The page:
London Marathon: Oldest runner goes under the Hammers

By Josh Jackman, April 30, 2015

Not many marathon men get to do their training with Premier League stars. But then 90-year-old Paul Freedman is not your average marathon entrant.

Once again the oldest participant this year, the West Ham fan spent a morning working out with the team in advance of his 24th London Marathon.


They are the forgotten heroes of global Jewry. It is our duty to remember them

By Colin Shindler, April 30, 2015

Last week saw the passing of two former Soviet Jewish refuseniks, Vladimir Slepak and Vladimir Prestin, who were not permitted to leave the USSR for almost 20 years. It was only when Mikhail Gorbachev came to power in 1985 that the gates were finally opened for a small group of long-term Moscow activists.


Israeli artist shortlisted for BP Portrait Award

By Sandy Rashty, April 29, 2015

An Israeli painter is in the running to winning a prestigious award worth £35,000.

Matan Ben-Cnaan is one of three artists shortlisted for the BP Portrait Award.

He was chosen for his oil painting Annabelle and Guy, inspired by the biblical story of Jephthah


Their art is in the right place in Leeds

By John Fisher, April 20, 2015

An exhibition in the reception area of Leeds care home Donisthorpe Hall is the result of a project with the In The Moment charity for residents with dementia.

Led by professional artists Becky Cherriman and Beverly Haines, it involved exploring a range of textures, images and sounds to prompt personal reflections and creative expression.


Gaza man says he was tricked into selling Banksy work for £120

By Sandy Rashty, April 1, 2015

A work by British graffiti artist Banksy was sold for less than £120 after a family from Gaza underestimated its worth.

The mural of a Greek goddess Niobe was painted on a door by Banksy during a visit to Gaza City in February. The image was made to highlight the destruction of buildings and homes in Gaza after Operation Protective Edge last summer.


Jewish Care and Nightingale benefit as Wohl Legacy hands out £20 million grant

By Sandy Rashty, January 29, 2015

One of the Jewish community’s leading charitable foundations marked its 50th anniversary by handing out £20million to leading organisations in the UK and Israel.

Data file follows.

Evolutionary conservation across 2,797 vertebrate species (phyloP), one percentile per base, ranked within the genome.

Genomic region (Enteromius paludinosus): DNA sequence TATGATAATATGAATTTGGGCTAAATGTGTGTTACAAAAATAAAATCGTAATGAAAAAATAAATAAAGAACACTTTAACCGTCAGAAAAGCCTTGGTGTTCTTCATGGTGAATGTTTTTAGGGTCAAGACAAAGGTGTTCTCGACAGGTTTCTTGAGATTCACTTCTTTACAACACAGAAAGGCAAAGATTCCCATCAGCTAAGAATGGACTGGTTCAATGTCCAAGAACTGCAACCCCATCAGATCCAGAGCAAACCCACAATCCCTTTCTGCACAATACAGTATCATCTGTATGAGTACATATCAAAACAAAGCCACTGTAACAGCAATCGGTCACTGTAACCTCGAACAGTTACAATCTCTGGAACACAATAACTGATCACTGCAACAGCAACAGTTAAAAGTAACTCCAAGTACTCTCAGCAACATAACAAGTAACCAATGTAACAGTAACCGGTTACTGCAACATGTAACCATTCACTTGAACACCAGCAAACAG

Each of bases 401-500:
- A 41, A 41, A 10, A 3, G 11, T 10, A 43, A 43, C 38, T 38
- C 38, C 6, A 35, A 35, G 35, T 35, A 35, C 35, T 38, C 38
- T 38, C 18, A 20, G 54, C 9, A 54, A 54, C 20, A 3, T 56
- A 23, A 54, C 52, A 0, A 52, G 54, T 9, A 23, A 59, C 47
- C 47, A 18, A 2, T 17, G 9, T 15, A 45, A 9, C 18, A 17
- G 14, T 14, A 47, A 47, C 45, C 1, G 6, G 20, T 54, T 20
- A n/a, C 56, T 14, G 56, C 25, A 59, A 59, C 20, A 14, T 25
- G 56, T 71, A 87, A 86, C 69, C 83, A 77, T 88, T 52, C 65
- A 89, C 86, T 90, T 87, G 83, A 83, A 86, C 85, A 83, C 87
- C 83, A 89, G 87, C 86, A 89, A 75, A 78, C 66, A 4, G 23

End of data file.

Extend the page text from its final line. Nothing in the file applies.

The Wohl Legacy said it was splitting £6.5 million between welfare groups Jewish Care and Nightingale Hammerson, and TrainE TraidE, a Jewish employment charity.


It is life's greatest losses that most inspire creativity

By Dominic Bliss, December 4, 2014

Every new Stasha art exhibition includes among its works a paint-spattered pair of Timberland boots. She buys new ones each time she starts on a series of paintings and then, once the collection is complete, hangs them somewhere in the gallery alongside the art. They've become a sort of trademark.


Bettina Caro brings Morocco to north London

By Julia Weiner, December 1, 2014

Bettina Caro’s paintings bring a burst of North African heat and colour to the cold and grey of a north London winter.

Caro grew up in the Moroccan city of Tangiers and works inspired by her memories of childhood are currently on show at the London Jewish Cultural Centre.


Lost art masterpiece spotted in film

By Rosa Doherty, December 1, 2014

A painting has returned to Hungary after nine decades because it was spotted being used in Hollywood film ‘Stuart Little’.

A sharp-eyed art researcher at Hungary’s National Gallery noticed the painting, Sleeping Lady with Black Vase by Robert Bereny, in the 1999 children’s movie while watching it with his daughter, Lola.


Swiss museum accepts art from son of Nazi-era dealer

By Toby Axelrod, November 25, 2014

Jewish groups are cautiously positive about Monday’s German-Swiss announcement on the fate of the sensational collection of German art hoarder Cornelius Gurlitt.

After months of consideration, the Kunstmuseum Bern announced that it would accept the collection as a bequest from Gurlitt - but reject any Nazi-looted works.